Walkthrough: Create a Bootable Windows PE RAM Disk on CD-ROM
This walkthrough describes how you can create a bootable Windows PE RAM disk on CD-ROM by using the Copype.cmd script. Windows PE RAM enables you to start a computer for the purposes of deployment and recovery. Windows PE RAM boots directly into memory, enabling you to remove the Windows PE media after the computer boots.
|This method enables you to boot directly into memory and assigns the drive letter X, which does not correspond to the media (USB flash drive or CD-ROM) from which you booted. Ensure that you have sufficient memory to support the size of your Windows PE image plus any additional memory requirements, for example, if you plan on running any customized applications that need additional working memory.|
To complete this walkthrough, you need the following:
A technician computer, which provides all the tools and the source files. For more information, see Building a Technician Computer.
CD-ROM burning software. The Windows OPK, Windows AIK, and Windows PE Kit do not include CD-ROM or DVD-ROM burning software. However, you can obtain burning software from the Windows 2003 Resource Kit (cdburn and dvdburn) or use any third-party software.
A blank CD-ROM.
Step 1: Set up a Windows PE build environment
In this step, you create a required directory structure that supports building a Windows PE image.
On your technician computer, click Start, point to All Programs, point to Windows OPK or Windows AIK, and then click Windows PE Tools Command Prompt.
The menu shortcut opens a Command Prompt window and automatically sets environment variables to point to all the necessary tools. By default, all tools are installed at C:\Program Files\<version>\Tools, where
<version>can be Windows OPK or Windows AIK.
At the command prompt, run the Copype.cmd script.
The script requires two arguments: hardware architecture and destination location. For example,
copype.cmd <architecture> <destination>
<architecture>can be x86, amd64, or ia64 and
<destination>is a path to a local directory. For example,
copype.cmd x86 c:\winpe_x86
The script creates the following directory structure and copies all the necessary files for that architecture. For example,
Step 2: (Optional) Add additional customizations
This step is optional, but recommended. You can add applications and scripts to your Windows PE image that you might need while working in Windows PE. The following is a list of common tools to include in your Windows PE image.
ImageX - A tool for capturing and applying images during deployment scenarios. For example, at a command prompt, type:
copy “c:\program files\<version>\Tools\x86\imagex.exe” c:\winpe_x86\iso\
Package Manager (Pkgmgr.exe) - A tool for servicing Windows images (.wim files) offline. You must copy the entire \Servicing folder. Offline servicing requires ImageX. For example,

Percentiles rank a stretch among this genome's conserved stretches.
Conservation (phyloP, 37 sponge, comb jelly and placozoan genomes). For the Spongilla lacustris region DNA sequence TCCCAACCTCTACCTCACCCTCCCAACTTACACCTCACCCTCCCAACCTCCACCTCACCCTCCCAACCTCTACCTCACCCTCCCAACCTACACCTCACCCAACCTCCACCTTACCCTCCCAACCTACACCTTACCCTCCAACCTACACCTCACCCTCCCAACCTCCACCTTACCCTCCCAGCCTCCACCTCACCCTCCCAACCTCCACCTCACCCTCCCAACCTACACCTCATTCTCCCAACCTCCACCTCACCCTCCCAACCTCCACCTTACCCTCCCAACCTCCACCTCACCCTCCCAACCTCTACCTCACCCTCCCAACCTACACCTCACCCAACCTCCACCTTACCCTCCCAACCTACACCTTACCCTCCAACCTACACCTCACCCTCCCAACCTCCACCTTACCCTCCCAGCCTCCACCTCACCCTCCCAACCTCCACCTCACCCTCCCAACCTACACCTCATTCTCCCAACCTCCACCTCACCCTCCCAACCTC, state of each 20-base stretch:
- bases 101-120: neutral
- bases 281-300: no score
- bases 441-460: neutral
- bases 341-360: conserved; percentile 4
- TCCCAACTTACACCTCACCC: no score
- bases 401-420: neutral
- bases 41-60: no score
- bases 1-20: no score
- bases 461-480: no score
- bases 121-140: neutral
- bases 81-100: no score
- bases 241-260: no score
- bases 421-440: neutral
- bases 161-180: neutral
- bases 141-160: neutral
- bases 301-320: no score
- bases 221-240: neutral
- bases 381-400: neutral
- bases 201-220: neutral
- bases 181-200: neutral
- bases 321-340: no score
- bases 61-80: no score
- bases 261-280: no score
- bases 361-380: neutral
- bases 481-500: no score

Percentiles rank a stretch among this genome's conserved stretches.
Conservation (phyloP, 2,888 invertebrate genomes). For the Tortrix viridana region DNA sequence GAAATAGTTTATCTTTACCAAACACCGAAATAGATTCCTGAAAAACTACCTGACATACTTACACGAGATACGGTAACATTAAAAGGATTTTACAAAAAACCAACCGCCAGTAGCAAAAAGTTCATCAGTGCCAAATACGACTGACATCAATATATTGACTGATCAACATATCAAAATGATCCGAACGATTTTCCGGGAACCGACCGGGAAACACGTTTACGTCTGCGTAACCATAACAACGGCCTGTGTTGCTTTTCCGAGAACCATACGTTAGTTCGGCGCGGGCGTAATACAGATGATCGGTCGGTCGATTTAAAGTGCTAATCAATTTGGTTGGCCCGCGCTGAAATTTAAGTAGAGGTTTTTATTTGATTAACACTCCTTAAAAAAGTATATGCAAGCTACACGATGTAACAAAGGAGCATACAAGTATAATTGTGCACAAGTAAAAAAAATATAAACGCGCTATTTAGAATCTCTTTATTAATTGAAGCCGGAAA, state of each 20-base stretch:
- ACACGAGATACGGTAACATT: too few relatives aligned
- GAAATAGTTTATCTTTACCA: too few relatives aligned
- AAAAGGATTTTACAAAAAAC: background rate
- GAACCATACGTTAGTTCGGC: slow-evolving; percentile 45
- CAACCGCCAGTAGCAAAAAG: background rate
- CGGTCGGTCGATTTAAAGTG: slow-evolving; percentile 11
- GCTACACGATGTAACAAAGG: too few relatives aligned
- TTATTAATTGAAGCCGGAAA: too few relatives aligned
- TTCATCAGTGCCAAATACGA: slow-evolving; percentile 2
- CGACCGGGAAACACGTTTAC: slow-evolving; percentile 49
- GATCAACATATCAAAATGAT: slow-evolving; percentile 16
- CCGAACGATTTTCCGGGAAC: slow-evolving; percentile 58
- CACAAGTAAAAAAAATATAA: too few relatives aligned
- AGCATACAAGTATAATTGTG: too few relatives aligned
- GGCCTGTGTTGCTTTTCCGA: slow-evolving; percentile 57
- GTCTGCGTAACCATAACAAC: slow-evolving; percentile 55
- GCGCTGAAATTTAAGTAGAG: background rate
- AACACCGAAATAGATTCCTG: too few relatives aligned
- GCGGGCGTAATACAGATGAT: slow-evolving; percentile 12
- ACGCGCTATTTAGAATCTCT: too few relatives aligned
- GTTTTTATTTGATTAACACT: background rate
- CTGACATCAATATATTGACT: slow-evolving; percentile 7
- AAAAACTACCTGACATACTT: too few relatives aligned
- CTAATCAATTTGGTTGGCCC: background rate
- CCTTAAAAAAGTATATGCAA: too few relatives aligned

xcopy “c:\program files\<version>\Tools\<architecture>\Servicing” c:\winpe_x86\iso\Servicing /s
copy %windir%\system32\msxml6*.dll c:\winpe_x86\iso\Servicing
where <version> can be Windows OPK or Windows AIK and <architecture> can be x86, amd64, or ia64. In both of the previous examples, the tools are not loaded into memory during a Windows PE RAM boot. The media must be available to access the tools.
Step 3: (Optional) Create an exclusion list
This step is optional, but recommended if you include ImageX as part of your Windows PE image. During an ImageX capture operation, some files might be locked, which will cause ImageX to fail. You can exclude specific files from being captured by creating a configuration file called Wimscript.ini. A configuration file is a text file. The following is a sample configuration file that includes common files that you must exclude during a capture operation.
Create a configuration file called Wimscript.ini by using any text editor (for example, Notepad).
[ExclusionList] ntfs.log hiberfil.sys pagefile.sys "System Volume Information" RECYCLER Windows\CSC [CompressionExclusionList] *.mp3 *.zip *.cab \WINDOWS\inf\*.pnf
Save the configuration file to the same location as ImageX as specified in Step 2. For example,
Step 4: Create a bootable CD-ROM
This step describes how to put a Windows PE RAM disk onto a CD-ROM. This option requires that you create an .iso file by using the Oscdimg tool.
On your technician computer, create an .iso file with Oscdimg. At a command prompt, type:
oscdimg -n -bc:\winpe_x86\etfsboot.com c:\winpe_x86\ISO c:\winpe_x86\winpe_x86.iso
Burn the image (Winpe_x86.iso) onto a CD-ROM.
You can also place Windows PE RAM on other bootable media, like a USB flash drive and hard disk. For more information, see Windows PE Walkthroughs.
To load an application or a script into memory with Windows PE, you must create a customized Windows PE image. For more information, see Walkthrough: Create a Custom Windows PE Image.